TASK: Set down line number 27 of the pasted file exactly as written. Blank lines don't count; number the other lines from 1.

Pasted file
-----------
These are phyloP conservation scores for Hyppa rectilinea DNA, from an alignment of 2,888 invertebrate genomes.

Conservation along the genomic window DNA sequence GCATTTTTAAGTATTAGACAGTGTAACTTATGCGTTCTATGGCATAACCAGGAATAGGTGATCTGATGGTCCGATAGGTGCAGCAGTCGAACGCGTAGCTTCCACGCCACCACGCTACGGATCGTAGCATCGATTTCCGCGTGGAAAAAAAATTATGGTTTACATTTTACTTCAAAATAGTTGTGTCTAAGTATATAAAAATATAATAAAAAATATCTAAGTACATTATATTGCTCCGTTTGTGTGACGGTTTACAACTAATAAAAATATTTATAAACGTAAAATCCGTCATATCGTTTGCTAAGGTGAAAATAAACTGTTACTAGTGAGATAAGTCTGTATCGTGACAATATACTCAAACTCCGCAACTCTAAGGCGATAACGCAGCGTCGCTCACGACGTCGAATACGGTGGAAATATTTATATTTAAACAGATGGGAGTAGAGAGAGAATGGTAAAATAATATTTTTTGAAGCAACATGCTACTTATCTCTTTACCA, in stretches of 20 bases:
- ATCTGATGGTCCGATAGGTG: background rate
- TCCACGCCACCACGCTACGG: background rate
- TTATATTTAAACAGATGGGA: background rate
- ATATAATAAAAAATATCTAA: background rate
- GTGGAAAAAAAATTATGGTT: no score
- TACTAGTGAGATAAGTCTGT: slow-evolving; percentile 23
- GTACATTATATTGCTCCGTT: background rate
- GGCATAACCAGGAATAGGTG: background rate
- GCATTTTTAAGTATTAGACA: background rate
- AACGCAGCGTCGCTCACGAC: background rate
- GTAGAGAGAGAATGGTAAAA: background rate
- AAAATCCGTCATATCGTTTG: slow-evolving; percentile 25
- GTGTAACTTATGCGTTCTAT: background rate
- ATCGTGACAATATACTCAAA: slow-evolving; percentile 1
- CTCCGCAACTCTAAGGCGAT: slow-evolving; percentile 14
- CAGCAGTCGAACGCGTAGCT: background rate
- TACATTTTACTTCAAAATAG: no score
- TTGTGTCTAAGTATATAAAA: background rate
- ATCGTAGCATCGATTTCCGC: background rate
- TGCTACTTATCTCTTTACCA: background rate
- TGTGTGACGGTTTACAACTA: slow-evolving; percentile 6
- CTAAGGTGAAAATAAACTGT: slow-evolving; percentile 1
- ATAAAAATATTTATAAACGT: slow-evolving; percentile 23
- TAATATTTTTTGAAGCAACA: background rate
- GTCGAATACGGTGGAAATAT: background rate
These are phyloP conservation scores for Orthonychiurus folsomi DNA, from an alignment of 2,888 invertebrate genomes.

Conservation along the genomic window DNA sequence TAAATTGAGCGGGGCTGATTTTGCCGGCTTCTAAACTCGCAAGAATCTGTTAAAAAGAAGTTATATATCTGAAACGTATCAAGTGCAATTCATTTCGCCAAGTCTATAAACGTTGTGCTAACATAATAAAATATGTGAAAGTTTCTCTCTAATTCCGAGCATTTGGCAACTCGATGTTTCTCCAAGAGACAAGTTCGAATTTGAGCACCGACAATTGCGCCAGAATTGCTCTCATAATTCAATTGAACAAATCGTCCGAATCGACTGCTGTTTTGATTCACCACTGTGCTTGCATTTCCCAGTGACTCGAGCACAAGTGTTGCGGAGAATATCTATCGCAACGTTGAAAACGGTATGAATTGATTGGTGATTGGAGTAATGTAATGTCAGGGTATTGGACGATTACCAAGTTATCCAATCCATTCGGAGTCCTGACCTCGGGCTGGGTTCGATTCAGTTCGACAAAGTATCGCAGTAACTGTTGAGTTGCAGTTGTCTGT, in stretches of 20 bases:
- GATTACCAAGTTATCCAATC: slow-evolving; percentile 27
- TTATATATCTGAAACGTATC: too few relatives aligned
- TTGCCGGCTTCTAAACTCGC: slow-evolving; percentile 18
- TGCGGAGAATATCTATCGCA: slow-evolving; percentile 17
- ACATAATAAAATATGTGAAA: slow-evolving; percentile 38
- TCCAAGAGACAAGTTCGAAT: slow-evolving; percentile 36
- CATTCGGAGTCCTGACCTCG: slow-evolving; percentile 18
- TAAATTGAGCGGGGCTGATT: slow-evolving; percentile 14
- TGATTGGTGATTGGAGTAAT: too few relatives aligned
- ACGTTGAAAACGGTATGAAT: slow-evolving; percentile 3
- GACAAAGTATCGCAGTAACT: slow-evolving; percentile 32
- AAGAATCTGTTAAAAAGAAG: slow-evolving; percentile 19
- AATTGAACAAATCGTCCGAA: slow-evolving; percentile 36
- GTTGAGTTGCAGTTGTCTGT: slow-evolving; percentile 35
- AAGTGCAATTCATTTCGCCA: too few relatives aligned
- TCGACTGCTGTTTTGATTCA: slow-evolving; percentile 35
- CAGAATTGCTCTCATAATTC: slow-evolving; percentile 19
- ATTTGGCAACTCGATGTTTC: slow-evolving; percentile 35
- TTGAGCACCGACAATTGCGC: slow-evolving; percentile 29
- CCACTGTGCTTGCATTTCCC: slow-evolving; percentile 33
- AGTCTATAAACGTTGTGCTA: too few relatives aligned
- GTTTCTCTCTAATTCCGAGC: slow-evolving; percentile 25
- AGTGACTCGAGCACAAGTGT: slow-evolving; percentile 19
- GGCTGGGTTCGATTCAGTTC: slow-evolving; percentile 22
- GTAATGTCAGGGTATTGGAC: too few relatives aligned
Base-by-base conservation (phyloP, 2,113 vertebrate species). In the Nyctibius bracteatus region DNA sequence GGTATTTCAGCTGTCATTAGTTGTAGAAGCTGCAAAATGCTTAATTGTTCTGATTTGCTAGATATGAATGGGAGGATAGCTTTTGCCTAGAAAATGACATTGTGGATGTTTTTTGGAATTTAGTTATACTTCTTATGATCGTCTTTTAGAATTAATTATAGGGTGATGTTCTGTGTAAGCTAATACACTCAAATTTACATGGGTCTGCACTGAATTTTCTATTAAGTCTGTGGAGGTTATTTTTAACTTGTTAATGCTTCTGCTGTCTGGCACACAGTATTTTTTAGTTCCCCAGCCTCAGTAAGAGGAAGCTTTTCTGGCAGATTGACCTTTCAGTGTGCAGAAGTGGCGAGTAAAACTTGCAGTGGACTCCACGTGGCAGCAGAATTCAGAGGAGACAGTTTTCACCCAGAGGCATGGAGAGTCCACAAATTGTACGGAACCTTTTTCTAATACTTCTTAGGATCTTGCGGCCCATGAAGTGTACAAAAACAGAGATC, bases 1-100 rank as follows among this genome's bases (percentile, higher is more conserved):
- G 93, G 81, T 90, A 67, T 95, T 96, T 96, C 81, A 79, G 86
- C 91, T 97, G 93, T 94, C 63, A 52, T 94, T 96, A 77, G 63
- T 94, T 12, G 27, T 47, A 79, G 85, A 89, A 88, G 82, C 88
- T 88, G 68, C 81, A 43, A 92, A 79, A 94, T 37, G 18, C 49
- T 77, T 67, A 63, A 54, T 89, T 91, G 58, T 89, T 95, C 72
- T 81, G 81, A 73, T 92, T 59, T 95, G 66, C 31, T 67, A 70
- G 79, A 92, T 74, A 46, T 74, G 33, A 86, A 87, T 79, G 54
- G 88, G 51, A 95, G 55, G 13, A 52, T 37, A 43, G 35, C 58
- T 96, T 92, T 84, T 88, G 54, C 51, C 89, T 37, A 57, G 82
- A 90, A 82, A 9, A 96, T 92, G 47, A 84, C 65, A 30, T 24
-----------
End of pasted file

- GTCGAATACGGTGGAAATAT: background rate